My Average Resting Metabolic Rate Calculated By The Breezing

A few months ago I picked up the Breezing Metabolism Tracker and was excited by what it could do.  If the device worked as expected, it would be an extraordinarily affordable way to measure my metabolic rate.  The main costs would be $349.90 for the device itself which can be used indefinitely and $5.00 for each sensor, which are one time use.

After forking out the initial cost, each measurement I wanted to run would only cost me $5.00 for the use of the sensor.  In contrast, if I wanted to measure my metabolic rate in a lab it can run anywhere from $50-$100.  Or if I wanted to buy one of the bulky machines used in those labs, it’d cost anywhere from $2000 to $35000.

Now that I have the Breezing there are many experiments I want to do, but the one I need to do first is calculate what my resting metabolic rate (RMR), which is the amount of energy my body uses while just sitting around doing nothing.

I measured this once before in the Cleveland Clinic metabolic lab which calculated my RMR to be 1390 cal/day.

But first… a few screw-ups

We’ve already seen my first two measurements the initial review: 1280 cal/day and 1520 cal/day, one right after the other, performed sitting at my desk in front of my computer.

In retrospect I realize this may not have been the most reflective since I before doing the measurement, I had done the standard stuff I do in the morning, ie got out of bed, peed, kissed the BJJ Cavewife, walked back and forth from the computer a few times, etc… which probably stimulated my metabolism a bit.

The next day as I was getting ready for work and in a rush and just about to make my morning coffee, I realized that I’d forgotten to measure my metabolism.  Since I thought it was important to obtain consecutive measurements, I plopped myself onto the couch, lied down, relaxed for a minute, and then measured: 1670 cal/day.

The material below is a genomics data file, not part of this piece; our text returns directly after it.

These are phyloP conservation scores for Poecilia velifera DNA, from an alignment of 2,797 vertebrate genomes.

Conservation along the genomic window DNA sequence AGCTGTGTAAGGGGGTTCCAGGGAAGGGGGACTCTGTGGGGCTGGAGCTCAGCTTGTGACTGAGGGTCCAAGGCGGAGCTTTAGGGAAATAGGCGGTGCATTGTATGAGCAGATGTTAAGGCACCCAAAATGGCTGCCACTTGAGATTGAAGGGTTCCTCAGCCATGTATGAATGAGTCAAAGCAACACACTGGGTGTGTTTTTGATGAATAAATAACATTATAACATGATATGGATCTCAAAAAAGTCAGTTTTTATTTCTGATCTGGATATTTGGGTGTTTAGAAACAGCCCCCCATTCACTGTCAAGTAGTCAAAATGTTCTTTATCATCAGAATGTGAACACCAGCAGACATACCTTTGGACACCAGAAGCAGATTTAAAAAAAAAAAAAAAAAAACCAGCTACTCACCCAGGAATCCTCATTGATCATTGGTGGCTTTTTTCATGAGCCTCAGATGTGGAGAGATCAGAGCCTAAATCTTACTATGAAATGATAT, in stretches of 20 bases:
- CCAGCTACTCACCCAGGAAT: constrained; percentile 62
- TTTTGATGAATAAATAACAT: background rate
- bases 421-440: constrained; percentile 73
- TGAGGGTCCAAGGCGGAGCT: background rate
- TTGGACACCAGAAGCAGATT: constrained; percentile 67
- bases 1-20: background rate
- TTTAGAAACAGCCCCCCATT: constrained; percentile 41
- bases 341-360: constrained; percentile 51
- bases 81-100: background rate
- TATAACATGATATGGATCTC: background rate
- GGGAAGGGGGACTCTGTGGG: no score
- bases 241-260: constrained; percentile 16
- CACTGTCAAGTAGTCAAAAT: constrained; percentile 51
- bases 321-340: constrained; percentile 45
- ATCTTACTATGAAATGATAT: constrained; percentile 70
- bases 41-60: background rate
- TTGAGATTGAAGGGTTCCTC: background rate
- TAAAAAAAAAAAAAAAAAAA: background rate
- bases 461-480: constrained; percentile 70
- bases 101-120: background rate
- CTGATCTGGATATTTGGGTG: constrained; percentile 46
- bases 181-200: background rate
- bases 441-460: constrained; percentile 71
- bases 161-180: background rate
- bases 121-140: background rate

As you can imagine, this was another spurious measurement since my metabolism was likely revved up in the tumult of getting my butt out of the house on time for work.

All three of these measurements needed to be tossed out.

Contacting the folks at Breezing

I had also been in contact with the folks from Breezing with a few questions.  I was pleasantly surprised by how responsive the staff was.  They even put me in touch with one of their app scientists!  Here are their responses:

Why was there such variation when I took my first measurements, 1280 and 1520, one right after the other?

…breathing technique and exactly when to take the test are very important when you do metabolism test via Breezing tracker.  Whether you how long since your last meal to what kind of excise you just did…

They referred me to this page which says:

Resting metabolism measurements are similar (in terms of fluctuation) to body temperature measurements, where you’ll find +/-10% change from the average.
While variation is inherent, to determine the most representative resting metabolism for your body, please review the recommended practices (see “How do I get a reproducible resting metabolism measurement?”).

Hour-by-hour, day-by-day, your metabolic rate reflects your body’s systemic adjustments, such as your liver’s processing of a macronutrient supply or your brain’s response to challenges.

When is the best time and what is the best position to be in to take the measurement?  Lying down, sitting, reclined, etc.

Measurements conducted upon waking are the most reproducible because of the limited stimulation to your body (and thus your metabolic rate). You can sit at 45 degree angle and conduct the measurement.